While aftermarket tuners allow their customers the choice of expressing their individuality beyond the offerings of OE manufacturers, there are still limitations to the overall scope of their personalisation programmes.
Some tuners offer a bespoke service beyond their off-the-shelf programmes, delving into the world of customisation that took off in 1950s America. This very specialised area of the aftermarket can be very involved and expensive, but that is to be expected when you are talking about labour intensive craftsmanship that represents the automotive equivalent of haute couture tailoring.
When I was shown photos of VAG Singapore’s A7 being prepared in their body shop my reaction was simply “wow!” Out of the box a normal A7 is a large and elegant fastback, whose detailing is arguably purer than the Mercedes CLS it rivals. Hunkered down in its lower and wider RS7 form this car has real presence.
Despite lacking the thundering V8 growl of the RS7, the VAG Singapore A7 makes up for this with even more stunning optics. One of the company’s strengths is the imagination and skill of CarCrafters, their in-house bodyshop. Whether just a glass-out re-spray, the seamless integration of an OE or aftermarket body kit, or the fabrication of air intakes and vents from steel, their perfect results give the impression the car left the factory this way.
Subconsciously I have always found large flat areas of bodywork on a sleek car rather abhorrent. This is why I always thought the Ferrari 612 Scaglietti looks unfinished, and find the classic Ferrari bonnet scoop and front wing vents on the one-off ‘Kappa’ version built for Peter S Kalikow by Pininfarina to be so appealing.
The same is true for the VAG A7, whose huge expanse of bonnet seemed to be begging for an Audi motif from the past to add that finishing touch. In this case however, the inspiration for the bonnet intake scoop came not from a classic Audi model but from the much more recent Quattro concept coupe that made its debut at the 2013 Frankfurt Motor Show.
The Quattro concept previewed Audi’s new design language, and some of these elements quickly found their way into current Audi models, not least the face-lifted A7 range. Thus, the handcrafted VAG bonnet air scoop sits pretty well on this 2016 facelift RS7 lookalike.
Unlike other Audi tuners whose aerodynamic styling parts are their own design, and are either added to or replace the factory front and rear bumpers and side skirts, VAG Singapore make it a point to try and use original factory parts wherever possible.
As the high taxes in Singapore make cars prohibitively expensive, many people prefer to face-lift their existing Audi for a fraction of the cost of swapping it for a new one.
This Audi face-lifting service using original parts has become a significant part of VAG’s business model, which extends beyond the bumpers and lights to upgrading the MMI infotainment systems as well. This very specialised task falls to their in-house electronics team.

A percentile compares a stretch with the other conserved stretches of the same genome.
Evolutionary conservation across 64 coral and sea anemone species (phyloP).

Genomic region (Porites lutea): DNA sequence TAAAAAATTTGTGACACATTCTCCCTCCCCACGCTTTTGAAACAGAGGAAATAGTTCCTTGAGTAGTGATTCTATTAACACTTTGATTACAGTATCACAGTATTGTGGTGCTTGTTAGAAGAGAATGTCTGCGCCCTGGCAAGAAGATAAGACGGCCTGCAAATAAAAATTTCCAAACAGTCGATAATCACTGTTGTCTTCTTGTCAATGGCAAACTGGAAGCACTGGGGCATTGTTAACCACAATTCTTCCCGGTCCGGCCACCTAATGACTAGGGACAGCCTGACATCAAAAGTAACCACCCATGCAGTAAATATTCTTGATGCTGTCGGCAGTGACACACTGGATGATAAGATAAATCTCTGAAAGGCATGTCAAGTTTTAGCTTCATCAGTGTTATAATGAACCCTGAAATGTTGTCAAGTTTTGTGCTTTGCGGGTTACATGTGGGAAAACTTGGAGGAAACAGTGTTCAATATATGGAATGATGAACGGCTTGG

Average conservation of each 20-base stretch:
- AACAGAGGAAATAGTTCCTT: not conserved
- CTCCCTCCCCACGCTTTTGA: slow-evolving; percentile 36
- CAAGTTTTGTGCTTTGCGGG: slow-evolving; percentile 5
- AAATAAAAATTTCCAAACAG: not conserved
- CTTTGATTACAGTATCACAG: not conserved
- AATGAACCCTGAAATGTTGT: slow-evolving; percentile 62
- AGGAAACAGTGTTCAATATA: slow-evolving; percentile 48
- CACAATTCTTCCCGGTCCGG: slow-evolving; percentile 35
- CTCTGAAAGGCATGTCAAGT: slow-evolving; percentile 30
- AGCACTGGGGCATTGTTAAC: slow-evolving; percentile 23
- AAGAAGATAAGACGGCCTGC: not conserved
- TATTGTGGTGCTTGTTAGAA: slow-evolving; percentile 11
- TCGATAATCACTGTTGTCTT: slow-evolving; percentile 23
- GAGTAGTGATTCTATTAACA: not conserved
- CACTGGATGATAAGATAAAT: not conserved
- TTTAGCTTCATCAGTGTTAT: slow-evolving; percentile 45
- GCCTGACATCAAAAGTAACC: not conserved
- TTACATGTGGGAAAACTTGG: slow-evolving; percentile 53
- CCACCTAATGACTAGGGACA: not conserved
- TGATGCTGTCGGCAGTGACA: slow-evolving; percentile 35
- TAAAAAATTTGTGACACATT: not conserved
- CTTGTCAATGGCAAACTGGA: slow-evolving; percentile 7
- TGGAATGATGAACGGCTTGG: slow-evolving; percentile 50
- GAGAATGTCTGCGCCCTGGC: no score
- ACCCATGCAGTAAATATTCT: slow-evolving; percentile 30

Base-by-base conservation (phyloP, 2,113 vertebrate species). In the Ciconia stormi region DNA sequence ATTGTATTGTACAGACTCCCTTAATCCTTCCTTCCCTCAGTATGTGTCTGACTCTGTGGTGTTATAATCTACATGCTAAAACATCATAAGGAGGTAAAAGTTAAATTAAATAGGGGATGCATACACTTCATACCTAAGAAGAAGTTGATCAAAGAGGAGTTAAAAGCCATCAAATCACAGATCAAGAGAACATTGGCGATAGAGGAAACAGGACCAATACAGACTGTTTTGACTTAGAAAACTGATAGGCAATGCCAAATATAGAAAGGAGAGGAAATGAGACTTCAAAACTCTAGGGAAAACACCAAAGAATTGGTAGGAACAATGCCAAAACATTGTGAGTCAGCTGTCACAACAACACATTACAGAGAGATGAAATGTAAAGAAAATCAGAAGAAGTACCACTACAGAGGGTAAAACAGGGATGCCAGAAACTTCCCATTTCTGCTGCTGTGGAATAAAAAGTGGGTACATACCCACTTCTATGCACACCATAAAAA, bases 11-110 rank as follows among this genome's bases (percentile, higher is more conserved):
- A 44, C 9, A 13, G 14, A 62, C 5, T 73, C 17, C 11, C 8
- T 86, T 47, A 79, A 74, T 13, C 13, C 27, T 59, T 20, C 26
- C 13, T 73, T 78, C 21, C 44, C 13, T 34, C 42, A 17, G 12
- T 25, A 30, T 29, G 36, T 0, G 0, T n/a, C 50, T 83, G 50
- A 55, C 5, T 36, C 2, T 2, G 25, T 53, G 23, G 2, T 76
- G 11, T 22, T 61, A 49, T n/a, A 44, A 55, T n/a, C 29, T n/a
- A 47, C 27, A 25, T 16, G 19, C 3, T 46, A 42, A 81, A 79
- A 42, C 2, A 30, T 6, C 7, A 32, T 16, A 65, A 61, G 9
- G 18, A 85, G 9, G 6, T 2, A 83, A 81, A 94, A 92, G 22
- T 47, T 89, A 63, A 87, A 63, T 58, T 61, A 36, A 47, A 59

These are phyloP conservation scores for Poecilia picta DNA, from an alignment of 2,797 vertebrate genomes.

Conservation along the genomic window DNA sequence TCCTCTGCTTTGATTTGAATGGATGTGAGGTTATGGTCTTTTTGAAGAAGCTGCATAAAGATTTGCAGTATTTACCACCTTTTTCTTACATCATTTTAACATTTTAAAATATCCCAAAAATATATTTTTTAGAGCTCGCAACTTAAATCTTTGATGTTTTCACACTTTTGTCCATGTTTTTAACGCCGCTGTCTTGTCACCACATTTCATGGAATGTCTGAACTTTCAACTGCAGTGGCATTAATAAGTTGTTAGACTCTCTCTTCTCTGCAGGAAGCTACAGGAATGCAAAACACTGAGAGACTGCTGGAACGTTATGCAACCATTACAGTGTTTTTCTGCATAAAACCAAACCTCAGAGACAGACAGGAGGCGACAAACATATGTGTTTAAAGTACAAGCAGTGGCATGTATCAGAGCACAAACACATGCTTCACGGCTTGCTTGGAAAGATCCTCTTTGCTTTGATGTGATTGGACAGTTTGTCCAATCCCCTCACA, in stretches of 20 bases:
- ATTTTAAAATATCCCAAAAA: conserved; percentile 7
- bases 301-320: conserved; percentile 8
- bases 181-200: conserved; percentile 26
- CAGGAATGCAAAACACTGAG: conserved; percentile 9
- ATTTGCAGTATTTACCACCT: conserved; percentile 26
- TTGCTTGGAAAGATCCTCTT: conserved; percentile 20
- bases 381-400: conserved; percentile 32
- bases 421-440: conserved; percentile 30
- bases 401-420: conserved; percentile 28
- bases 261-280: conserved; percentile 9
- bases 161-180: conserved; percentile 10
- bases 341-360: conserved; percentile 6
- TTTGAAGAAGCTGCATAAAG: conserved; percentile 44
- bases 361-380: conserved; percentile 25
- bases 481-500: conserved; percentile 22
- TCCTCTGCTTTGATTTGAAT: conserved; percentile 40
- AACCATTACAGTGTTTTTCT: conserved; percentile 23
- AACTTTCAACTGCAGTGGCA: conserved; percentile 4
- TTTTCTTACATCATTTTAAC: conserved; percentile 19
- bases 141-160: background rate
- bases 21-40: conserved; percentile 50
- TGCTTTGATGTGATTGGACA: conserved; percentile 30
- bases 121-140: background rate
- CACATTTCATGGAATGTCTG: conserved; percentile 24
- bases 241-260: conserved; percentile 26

Frankly this is a service that is thin on the ground in the Audi aftermarket tuning industry in general as it involves a deep enough knowledge of electronic coding to facilitate the seamlessly integration of different generations of systems that were never meant to work together in the first place.
The base A7 is a May 2011 3.0 TFSI quattro owned by Andrew, brother of Darren, one of VAG’s founding partners. “I was considering buying a Lexus GS300, but Darren persuaded me to look at an Audi,” Andrew explained. “Because of the high taxes in Singapore the Audi dealer does not offer the RS7 here, but one of our customers wanted to sell his A7 and I struck a good deal with him.”
“One of the problems of being a director of VAG is that your personal Audi inevitably becomes a showpiece to inspire customers,” said Andrew. “That is not an issue in itself as you get to drive around in a distinctive one-off Audi until either a customer insists in buying it off you, or asks to have a similar car built.”
“The problem in the short term is that a major refit like this can see your car spending up to six months in the shop being stripped, face-lifted, and improved as my A7 did,” he continued. “We decided to face-lift the car to 2016 A7 standard with the new LED front lights and dynamic LED rear lights, along with a full RS7 look including new front and rear bumpers.
It took Andrew a while to visualise what Darren meant by the bonnet air scoop to him, but when the body shop guys made a clay mock-up on the car, he became an instant convert.
The bonnet was duly removed and squirreled away to a corner of the workshop, from where it eventually returned with the Quattro concept style air scoop formed from the metal of the original panel. This wide, low profile scoop really gives the lowered and widened A7 that extra bit of visual muscle when seen from the front and front three-quarter angles.
Mechanically, the supercharged engine was treated to VAG’s popular ECU upgrade. In combination with an AWE S-flo carbon-fibre intake system the standard 333hp output is boosted to 425hp, with torque increased to 515Nm.
The big wheel arches are filled by 10.5J x 21-inch two-piece COR forged alloy wheels shod with 275/30ZR21 Pirelli PZero rubber. Their seven deeply dished spokes clearly show off the factory RS7 brakes, the fronts of which are massive 390mm diameter wave vented discs clamped by six-pot callipers. As these were designed to stop an even heavier and more powerful machine the extra output from the boosted V6 is easily reigned in.